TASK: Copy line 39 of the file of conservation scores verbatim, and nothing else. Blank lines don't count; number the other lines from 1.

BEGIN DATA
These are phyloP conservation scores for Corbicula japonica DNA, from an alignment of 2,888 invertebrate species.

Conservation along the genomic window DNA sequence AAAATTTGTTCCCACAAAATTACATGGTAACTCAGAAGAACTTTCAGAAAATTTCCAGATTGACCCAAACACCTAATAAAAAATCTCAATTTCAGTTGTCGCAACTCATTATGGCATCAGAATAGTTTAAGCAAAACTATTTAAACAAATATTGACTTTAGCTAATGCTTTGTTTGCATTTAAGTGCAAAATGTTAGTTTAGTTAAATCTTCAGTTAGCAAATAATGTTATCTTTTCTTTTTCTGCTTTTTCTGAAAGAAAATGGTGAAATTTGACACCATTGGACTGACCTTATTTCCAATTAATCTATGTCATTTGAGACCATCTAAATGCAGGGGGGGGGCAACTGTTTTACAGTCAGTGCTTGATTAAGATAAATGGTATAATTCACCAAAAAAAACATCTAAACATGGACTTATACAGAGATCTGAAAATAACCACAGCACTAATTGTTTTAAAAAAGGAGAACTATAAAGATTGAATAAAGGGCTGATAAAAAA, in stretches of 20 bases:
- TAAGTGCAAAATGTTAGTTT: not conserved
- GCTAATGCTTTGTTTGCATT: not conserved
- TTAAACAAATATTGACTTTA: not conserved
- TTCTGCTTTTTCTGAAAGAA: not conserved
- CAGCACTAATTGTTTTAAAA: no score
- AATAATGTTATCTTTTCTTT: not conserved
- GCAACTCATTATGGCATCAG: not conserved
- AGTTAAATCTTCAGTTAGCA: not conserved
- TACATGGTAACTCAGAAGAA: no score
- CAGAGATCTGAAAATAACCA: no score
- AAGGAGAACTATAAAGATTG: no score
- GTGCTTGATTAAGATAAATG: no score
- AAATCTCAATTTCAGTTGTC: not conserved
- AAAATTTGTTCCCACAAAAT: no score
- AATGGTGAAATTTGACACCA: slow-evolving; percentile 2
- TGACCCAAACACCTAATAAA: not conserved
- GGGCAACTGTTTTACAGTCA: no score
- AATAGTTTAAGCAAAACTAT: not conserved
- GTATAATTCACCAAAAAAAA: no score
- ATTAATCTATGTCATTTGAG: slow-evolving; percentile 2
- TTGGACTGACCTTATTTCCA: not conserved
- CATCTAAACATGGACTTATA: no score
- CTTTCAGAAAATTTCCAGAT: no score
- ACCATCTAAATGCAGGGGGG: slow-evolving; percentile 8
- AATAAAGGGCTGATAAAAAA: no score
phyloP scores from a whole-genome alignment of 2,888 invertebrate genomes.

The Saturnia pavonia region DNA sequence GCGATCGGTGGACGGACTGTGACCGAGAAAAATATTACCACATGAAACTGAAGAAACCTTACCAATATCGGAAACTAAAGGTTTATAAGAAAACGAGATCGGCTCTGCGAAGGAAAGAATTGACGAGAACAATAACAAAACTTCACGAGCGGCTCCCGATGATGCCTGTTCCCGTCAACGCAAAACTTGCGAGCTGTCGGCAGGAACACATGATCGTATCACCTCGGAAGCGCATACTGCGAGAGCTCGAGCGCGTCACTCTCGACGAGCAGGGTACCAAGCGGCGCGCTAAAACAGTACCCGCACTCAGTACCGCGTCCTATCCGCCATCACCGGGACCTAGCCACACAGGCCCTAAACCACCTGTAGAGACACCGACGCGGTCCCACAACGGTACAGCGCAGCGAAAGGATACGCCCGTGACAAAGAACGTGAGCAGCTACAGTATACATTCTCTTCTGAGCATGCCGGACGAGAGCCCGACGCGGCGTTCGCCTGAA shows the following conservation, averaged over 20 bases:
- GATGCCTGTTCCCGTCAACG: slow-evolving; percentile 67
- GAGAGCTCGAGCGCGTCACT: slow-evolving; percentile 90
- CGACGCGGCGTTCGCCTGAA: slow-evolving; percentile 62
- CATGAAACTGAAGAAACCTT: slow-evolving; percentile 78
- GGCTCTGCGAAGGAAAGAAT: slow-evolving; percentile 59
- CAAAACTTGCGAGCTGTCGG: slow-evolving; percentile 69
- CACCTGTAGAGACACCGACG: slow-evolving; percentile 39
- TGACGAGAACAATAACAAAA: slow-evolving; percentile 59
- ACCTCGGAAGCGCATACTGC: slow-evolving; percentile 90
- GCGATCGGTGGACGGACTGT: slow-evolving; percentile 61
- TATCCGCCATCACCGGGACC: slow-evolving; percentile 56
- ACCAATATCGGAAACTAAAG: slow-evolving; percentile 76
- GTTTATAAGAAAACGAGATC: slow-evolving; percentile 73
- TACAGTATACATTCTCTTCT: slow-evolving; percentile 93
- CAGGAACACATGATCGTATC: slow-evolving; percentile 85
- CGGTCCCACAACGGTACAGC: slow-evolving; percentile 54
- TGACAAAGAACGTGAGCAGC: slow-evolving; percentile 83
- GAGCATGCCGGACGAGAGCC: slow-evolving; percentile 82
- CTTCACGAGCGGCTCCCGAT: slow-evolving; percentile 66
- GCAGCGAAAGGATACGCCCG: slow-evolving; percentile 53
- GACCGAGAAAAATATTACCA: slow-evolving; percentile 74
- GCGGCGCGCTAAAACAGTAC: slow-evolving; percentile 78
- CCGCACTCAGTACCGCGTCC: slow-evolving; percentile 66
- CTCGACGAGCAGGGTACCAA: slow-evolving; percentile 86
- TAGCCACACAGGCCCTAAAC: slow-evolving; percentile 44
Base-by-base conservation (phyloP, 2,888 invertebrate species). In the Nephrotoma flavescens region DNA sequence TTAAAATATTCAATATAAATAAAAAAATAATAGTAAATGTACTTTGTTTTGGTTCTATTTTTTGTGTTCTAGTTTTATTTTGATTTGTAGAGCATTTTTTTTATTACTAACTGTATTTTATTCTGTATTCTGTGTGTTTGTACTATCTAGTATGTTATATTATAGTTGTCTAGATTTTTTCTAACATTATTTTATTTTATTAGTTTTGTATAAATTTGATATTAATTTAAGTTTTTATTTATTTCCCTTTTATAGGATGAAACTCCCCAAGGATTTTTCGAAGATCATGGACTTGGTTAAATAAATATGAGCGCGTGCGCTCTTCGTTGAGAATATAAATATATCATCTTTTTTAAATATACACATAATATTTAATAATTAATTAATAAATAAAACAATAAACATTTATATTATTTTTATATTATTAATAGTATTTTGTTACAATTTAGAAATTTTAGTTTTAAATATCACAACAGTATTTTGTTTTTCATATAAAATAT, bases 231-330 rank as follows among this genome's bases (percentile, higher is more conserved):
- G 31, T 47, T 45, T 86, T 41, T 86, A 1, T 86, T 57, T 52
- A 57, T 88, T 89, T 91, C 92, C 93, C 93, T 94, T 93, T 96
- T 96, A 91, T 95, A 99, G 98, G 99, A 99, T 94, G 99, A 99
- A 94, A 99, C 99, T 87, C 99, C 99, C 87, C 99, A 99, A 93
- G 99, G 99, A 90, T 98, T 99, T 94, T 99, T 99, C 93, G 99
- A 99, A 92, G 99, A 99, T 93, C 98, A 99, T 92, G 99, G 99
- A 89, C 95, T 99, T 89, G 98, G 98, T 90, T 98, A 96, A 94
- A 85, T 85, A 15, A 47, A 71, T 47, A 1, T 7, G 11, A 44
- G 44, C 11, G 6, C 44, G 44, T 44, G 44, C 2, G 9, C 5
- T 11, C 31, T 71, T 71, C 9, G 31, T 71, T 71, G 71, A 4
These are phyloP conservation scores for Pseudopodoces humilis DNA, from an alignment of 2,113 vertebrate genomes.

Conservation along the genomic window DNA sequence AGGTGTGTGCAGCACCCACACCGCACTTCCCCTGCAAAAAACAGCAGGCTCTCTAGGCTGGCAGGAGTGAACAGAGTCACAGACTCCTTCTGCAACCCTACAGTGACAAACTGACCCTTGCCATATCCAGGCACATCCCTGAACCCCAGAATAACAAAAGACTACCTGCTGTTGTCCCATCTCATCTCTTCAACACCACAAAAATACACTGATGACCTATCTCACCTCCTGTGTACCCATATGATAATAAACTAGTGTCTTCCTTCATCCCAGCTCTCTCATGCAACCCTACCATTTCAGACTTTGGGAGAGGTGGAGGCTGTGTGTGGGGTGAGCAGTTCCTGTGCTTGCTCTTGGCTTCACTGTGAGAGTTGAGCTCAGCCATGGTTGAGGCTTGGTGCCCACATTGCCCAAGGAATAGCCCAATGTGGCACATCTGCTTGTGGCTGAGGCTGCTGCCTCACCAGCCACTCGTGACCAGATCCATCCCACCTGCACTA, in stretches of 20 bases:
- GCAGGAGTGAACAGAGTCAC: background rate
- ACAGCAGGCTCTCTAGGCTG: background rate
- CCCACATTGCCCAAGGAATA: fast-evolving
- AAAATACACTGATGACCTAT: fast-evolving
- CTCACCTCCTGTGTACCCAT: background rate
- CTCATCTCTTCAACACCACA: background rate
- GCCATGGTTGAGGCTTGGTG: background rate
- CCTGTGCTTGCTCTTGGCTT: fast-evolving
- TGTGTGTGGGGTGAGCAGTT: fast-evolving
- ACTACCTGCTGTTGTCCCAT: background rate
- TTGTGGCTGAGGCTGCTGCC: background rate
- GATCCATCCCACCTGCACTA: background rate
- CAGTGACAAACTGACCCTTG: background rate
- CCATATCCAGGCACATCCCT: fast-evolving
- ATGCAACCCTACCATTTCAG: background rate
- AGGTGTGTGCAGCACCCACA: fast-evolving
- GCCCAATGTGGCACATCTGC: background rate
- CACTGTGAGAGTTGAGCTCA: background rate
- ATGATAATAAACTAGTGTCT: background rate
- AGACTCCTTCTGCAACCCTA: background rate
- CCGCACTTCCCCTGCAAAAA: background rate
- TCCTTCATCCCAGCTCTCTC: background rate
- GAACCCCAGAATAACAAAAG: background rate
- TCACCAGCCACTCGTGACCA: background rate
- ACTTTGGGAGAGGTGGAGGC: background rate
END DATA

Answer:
- GCGATCGGTGGACGGACTGT: slow-evolving; percentile 61